"Through our recently developed Center for Computational Science at the University of Miami we are looking forward to creating an optimal environment where many of the theoretical aspects of the interactive ensembles can tested," Kirtman added.

While this research focuses on climate science, the byproducts of this work are applicable to coupled modeling problems in other science and engineering fields, particularly the geosciences, and can inform the long-range design plans of other coupling tools and frameworks.


Story Source:

The above story is based on materials provided by University of Miami Rosenstiel School of Marine & Atmospheric Science. Note: Materials may be edited for content and length.


Cite This Page:

University of Miami Rosenstiel School of Marine & Atmospheric Science. "Petascale Climate Modeling Heats Up." ScienceDaily. ScienceDaily, 4 September 2008. <www.sciencedaily.com/releases/2008/09/080904102747.htm>.
University of Miami Rosenstiel School of Marine & Atmospheric Science. (2008, September 4). Petascale Climate Modeling Heats Up. ScienceDaily. Retrieved April 24, 2014 from www.sciencedaily.com/releases/2008/09/080904102747.htm
University of Miami Rosenstiel School of Marine & Atmospheric Science. "Petascale Climate Modeling Heats Up." ScienceDaily. www.sciencedaily.com/releases/2008/09/080904102747.htm (accessed April 24, 2014).

Share This



More Computers & Math News

Thursday, April 24, 2014

Featured Research

from universities, journals, and other organizations


Featured Videos

from AP, Reuters, AFP, and other news services

Monkeys Are Better At Math Than We Thought, Study Shows

Monkeys Are Better At Math Than We Thought, Study Shows

Newsy (Apr. 23, 2014) A Harvard University study suggests monkeys can use symbols to perform basic math calculations. Video provided by Newsy
Powered by NewsLook.com
High Court to Hear Dispute of TV Over Internet

High Court to Hear Dispute of TV Over Internet

AP (Apr. 22, 2014) The future of Aereo, an online service that provides over-the-air TV channels, hinges on a battle with broadcasters that goes before the U.S. Supreme Court on Tuesday. (April 22) Video provided by AP
Powered by NewsLook.com
Aereo Takes on Broadcast TV Titans in Supreme Court Today

Aereo Takes on Broadcast TV Titans in Supreme Court Today

TheStreet (Apr. 22, 2014) Aereo heads to the Supreme Court today to fight for its right to stream broadcast TV over the Internet -- against broadcasters who say the start-up infringes upon copyright law. TheStreet Deputy Managing Editor Leon Lazaroff explains the importance of the case in the TV industry and details what the outcome of it could mean for broadcasters and for cloud storage services -- as Aereo allows its subscribers to not just watch live TV shows but also store content to a DVR in the cloud. Video provided by TheStreet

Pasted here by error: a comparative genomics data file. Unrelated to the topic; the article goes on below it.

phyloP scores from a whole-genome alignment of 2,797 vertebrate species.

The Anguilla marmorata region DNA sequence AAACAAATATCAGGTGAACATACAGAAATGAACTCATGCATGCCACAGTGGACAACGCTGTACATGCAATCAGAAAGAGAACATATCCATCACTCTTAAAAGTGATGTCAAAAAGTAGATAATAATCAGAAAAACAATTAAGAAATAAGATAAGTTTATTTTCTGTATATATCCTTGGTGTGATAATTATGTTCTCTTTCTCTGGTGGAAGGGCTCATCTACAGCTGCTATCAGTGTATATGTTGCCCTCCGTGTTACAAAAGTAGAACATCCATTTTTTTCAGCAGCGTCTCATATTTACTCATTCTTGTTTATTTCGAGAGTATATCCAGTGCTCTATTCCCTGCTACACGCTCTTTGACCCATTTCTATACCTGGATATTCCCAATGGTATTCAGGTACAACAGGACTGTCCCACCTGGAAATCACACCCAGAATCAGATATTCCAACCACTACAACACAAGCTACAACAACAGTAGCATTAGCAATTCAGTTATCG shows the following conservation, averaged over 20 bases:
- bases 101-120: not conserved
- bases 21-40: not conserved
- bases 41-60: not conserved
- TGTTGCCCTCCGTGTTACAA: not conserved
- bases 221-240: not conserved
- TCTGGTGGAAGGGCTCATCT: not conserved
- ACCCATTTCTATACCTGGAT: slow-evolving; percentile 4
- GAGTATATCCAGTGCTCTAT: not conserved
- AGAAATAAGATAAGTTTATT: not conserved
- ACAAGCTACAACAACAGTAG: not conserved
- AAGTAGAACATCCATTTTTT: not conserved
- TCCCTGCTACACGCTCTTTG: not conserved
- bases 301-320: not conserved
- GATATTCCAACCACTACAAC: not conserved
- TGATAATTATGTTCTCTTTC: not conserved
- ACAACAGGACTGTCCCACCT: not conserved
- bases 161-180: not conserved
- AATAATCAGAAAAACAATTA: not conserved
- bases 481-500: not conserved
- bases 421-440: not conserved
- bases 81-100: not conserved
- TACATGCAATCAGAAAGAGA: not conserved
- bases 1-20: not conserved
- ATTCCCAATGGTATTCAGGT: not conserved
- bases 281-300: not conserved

Powered by NewsLook.com
Lytro Introduces 'Illum,' A Professional Light-Field Camera

Lytro Introduces 'Illum,' A Professional Light-Field Camera

Newsy (Apr. 22, 2014) The light-field photography engineers at Lytro unveiled their next innovation: a professional DSLR-like camera called "Illum." Video provided by Newsy
Powered by NewsLook.com

Search ScienceDaily

Number of stories in archives: 140,361

Find with keyword(s):
Enter a keyword or phrase to search ScienceDaily for related topics and research stories.

Save/Print:
Share:

Breaking News:
from the past week

In Other News

... from NewsDaily.com

Science News

Health News

Environment News

Technology News



Save/Print:
Share:

Free Subscriptions


Get the latest science news with ScienceDaily's free email newsletters, updated daily and weekly. Or view hourly updated newsfeeds in your RSS reader:

Get Social & Mobile


Keep up to date with the latest news from ScienceDaily via social networks and mobile apps:

Have Feedback?


Tell us what you think of ScienceDaily -- we welcome both positive and negative comments. Have any problems using the site? Questions?
Mobile: iPhone Android Web
Follow: Facebook Twitter Google+
Subscribe: RSS Feeds Email Newsletters
Latest Headlines Health & Medicine Mind & Brain Space & Time Matter & Energy Computers & Math Plants & Animals Earth & Climate Fossils & Ruins